Euro zone banks complacent to rising risks: ECB's Enria

Andrea Enria, chairperson of the European Banking Authority, speaks at Reuters Summit interview in London, Britain, September 25, 2017. Picture taken September 25, 2017. REUTERS/Afolabi Sotunde

FRANKFURT, Dec 7 (Reuters) - Euro zone banks face rising credit risk as pandemic-related public support measures are withdrawn and may be overly complacent about valuation risks in the hunt for yields, European Central Bank supervisor Andrea Enria said on Tuesday.

Euro zone governments kept the euro zone economy afloat with lavish guarantees and subsidies, a big boost to lenders, but support is now being withdrawn and the ECB has long warned that banks may be ignoring the risks.

"Several early indicators point to potential asset quality deterioration in the future," Enria said in a blog post as he outlined supervisory priorities for the year ahead.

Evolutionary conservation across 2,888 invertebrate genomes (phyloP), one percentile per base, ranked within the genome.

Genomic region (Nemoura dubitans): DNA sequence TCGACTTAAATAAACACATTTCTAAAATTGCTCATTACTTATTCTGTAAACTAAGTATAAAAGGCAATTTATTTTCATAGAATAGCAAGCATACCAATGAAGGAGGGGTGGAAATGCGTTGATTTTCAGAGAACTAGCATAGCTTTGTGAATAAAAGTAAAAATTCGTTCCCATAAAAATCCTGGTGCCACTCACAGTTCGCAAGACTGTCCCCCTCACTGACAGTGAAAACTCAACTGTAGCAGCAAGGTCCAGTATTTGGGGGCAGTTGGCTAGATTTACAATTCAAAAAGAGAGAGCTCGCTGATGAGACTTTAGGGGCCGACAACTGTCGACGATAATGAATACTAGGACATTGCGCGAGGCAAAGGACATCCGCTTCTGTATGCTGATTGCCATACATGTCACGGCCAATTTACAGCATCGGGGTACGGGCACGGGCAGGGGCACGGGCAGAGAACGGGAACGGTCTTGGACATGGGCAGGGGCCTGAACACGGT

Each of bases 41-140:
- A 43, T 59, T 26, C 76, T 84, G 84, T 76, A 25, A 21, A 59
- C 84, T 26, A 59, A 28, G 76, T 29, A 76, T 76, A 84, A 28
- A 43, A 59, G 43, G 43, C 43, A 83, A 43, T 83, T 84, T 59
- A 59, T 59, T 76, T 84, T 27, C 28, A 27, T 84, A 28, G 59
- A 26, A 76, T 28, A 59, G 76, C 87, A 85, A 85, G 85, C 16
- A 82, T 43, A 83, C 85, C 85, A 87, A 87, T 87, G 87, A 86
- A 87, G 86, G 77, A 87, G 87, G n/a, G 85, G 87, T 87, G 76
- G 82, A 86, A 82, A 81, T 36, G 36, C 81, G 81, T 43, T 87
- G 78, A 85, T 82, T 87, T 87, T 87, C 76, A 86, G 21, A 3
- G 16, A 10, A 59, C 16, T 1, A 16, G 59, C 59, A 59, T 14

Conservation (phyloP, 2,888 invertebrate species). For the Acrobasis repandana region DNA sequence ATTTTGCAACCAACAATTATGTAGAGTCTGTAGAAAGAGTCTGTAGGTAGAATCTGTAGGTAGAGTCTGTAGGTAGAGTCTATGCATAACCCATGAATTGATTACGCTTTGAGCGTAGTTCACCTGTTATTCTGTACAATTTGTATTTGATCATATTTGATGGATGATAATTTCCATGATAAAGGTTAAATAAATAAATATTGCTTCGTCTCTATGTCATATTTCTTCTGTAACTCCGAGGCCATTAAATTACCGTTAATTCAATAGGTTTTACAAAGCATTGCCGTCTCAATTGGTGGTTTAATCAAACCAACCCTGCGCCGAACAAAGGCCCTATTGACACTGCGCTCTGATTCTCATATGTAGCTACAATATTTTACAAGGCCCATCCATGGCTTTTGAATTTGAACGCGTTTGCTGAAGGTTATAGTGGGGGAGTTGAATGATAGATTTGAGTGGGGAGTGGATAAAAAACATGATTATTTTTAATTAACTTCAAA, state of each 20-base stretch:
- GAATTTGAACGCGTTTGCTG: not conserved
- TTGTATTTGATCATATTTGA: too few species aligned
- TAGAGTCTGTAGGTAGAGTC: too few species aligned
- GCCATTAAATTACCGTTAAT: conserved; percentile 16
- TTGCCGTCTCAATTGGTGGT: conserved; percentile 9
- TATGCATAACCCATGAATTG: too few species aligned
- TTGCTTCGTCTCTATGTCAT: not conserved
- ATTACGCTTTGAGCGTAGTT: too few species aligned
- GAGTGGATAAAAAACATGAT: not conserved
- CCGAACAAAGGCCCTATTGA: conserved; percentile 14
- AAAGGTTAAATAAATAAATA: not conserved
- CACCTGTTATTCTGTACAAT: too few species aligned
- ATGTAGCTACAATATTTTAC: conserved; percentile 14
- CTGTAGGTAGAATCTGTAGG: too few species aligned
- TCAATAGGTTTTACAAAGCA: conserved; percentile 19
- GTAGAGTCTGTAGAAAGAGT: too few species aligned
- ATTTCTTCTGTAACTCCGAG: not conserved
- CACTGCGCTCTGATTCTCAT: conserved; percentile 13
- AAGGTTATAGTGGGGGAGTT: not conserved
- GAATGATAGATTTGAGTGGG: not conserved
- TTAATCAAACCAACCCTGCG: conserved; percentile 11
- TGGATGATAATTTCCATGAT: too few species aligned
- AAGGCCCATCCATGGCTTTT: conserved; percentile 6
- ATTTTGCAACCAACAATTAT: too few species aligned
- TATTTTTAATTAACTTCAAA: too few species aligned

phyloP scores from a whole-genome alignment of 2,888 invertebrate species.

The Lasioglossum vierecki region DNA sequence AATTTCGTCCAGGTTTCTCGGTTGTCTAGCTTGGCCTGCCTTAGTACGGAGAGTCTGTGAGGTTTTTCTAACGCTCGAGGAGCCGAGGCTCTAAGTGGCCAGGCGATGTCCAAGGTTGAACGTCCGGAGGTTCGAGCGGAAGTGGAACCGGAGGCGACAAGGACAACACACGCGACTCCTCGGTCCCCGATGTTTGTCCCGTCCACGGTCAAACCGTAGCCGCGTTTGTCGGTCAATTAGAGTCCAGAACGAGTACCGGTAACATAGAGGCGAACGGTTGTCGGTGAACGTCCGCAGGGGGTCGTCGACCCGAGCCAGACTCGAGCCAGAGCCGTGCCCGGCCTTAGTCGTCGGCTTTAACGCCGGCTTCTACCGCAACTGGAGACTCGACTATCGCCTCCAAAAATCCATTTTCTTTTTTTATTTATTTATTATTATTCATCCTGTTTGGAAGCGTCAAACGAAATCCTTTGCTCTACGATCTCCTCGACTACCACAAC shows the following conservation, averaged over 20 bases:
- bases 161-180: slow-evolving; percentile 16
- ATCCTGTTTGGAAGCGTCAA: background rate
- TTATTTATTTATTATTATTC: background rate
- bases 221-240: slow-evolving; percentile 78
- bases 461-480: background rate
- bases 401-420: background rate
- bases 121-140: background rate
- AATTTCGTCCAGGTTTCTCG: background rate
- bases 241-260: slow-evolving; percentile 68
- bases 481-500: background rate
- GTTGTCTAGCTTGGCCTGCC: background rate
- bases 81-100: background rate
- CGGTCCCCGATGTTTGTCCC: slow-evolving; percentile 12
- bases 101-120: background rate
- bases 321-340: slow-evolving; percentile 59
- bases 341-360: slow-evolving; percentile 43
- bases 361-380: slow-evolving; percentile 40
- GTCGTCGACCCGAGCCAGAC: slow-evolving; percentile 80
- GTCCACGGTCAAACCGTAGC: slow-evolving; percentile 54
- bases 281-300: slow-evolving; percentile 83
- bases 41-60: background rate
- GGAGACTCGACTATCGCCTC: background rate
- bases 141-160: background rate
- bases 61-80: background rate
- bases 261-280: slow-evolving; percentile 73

"Non-performing loan ratios in sectors more vulnerable to the impact of the pandemic have also started increasing," he said. "This is especially noticeable in accommodation and food services, and the air transport and travel-related sectors."

Enria warned that even as asset quality is set to deteriorate, some banks are already releasing risk provisions, a worrisome trend as it indicates that loans are not correctly classified and the deterioration of the loan book is not recognised early enough.

Enria also warned that banks may be taking on too much risk as unprecedented levels of public support that has kept borrowing costs ultra low and boosted liquidity.

"This has led market participants to adopt a complacent attitude which is becoming increasingly evident," he said. "The search for yield has led to stretched valuations in several market segments, sometimes disconnected from economic fundamentals."

The growing appetite for risk has also driven up banks' exposure to the shadow banking sector, which includes such firms as investment and money market funds, Enria said.

"We will increase our supervisory attention to risks posed by the excessive search for yield," Enria said.

Reporting by Balazs Koranyi; Editing by Alex Richardson, Robert Birsel

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